Vacant Lot in a Tax Deed Sale - Is it worth clearing?

2 Replies

So we're looking at a vacant lot that is zoned commercial and up for auction at a tax deed sale. Since we don't have much knowledge or experience in the commercial side of things, I'm wondering if it's worth it to put any kind of prep into the property.

There's a lot of stuff built around this lot, but the lot itself is just a bunch of trees that would need to be cleared away before there would be enough room to so much as pitch a tent.

When it comes to commercial property, is it worth the time and money to clear a lot before putting it up for sale? Would that help it to sell faster, or is it one of those things that commercial builders deal with so routinely that it doesn't even come into consideration before buying?

Is there anything else we could do to make a vacant commercial lot more attractive to potential buyers?

You have to really know what you are buying.

A lot of developers like already entitled land that is cleared.

For example if I buy raw land like this parcel there are unknowns. I have to clear it which could get expensive if there is environmental on the land. I have to know the soil can support the load of a project in an economical way. If the soil is wonky I could spend 5 or 10 times what is normal building on it. Sightlines after clearing affect the value of the property. Varying topography levels and putting in horizontal improvements can get very expensive.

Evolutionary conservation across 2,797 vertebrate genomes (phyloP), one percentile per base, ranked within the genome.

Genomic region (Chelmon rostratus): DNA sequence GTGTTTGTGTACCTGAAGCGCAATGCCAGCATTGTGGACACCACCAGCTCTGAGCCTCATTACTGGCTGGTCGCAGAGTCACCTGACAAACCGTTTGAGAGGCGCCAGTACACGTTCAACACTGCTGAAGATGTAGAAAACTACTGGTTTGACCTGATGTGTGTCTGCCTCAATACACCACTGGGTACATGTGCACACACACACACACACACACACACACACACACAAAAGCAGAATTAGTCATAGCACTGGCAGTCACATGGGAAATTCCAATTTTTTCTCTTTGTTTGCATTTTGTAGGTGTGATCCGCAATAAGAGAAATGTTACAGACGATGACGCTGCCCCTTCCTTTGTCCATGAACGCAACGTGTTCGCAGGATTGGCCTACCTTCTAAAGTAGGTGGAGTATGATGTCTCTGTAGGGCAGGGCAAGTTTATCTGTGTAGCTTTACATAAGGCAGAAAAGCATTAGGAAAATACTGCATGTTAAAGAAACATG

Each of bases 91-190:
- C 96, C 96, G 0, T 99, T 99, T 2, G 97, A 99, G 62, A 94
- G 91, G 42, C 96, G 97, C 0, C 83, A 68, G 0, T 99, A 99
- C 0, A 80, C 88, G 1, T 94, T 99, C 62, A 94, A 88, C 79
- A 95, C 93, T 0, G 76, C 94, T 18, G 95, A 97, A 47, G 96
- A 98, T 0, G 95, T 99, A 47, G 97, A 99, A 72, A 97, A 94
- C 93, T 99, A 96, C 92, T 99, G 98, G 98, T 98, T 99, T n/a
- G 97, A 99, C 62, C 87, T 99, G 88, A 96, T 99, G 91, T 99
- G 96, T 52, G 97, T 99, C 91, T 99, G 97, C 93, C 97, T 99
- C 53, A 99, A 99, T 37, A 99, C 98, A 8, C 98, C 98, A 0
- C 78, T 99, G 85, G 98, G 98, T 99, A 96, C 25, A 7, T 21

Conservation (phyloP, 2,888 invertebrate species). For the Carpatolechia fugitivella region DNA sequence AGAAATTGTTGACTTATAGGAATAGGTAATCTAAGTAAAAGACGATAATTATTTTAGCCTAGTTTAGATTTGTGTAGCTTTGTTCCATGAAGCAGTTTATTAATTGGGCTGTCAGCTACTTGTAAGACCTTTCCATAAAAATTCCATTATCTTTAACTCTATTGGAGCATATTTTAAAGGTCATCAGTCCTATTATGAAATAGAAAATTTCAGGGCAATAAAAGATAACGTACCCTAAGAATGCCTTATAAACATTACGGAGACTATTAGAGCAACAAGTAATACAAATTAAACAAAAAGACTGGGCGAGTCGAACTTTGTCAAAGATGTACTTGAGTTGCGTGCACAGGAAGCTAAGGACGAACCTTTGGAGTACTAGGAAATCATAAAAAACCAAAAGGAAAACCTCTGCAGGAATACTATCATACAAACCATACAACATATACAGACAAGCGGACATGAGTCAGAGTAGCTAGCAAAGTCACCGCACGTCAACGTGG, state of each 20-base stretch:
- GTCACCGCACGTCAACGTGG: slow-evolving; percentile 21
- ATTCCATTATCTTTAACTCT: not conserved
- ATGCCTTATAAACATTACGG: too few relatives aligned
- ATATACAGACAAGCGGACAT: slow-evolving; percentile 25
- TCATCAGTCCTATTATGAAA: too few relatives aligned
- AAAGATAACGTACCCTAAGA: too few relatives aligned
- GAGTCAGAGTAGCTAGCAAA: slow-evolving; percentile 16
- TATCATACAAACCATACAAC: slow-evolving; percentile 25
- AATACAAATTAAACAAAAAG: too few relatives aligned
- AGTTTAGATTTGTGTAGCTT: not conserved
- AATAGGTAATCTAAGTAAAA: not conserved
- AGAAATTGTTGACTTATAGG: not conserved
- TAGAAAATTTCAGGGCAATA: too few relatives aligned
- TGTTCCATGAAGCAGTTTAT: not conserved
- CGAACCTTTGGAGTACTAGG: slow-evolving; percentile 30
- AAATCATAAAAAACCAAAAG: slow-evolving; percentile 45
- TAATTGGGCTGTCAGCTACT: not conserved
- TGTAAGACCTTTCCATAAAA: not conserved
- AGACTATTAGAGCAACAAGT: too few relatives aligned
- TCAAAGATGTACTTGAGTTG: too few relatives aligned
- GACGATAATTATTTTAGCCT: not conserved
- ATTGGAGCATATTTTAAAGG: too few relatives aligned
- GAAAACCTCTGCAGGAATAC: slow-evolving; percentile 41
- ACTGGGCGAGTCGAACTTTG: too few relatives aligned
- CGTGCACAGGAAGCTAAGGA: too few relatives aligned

The commercial piece of land could sell now or in ten years. It depends on how far the growth is out from it, current traffic counts daily, and a ton of other metrics.

There is entitled land already cleared I can buy from developers right now sitting on the front of shopping center projects. I find the tenant and build on the already completed parcel.

There are other types of buyers that are not developers that just sit on land and wait 3,5,10 years before they get a return selling it off as part of their portfolio strategy.

I know some business owners who own about 20 gas stations and they make so much money with that so they like to buy land and sit on it because it requires nothing of them but to pay taxes on it and have time waiting for the return.     

it cepends on where the land is and what can be built on it.  i heard that some national companies have worked with city and paid to extend a street because they wanted to  build a store. so i would say nodont cut the trees however it depends on the location and what its good for on that land. so really cant give you a better answer until i know more abt the property. it might be a good idea to do boring samples to see how deep the footer has to be to build. i think they are called boring samples. so this is my 2 cents thats probably worth less then a cent 

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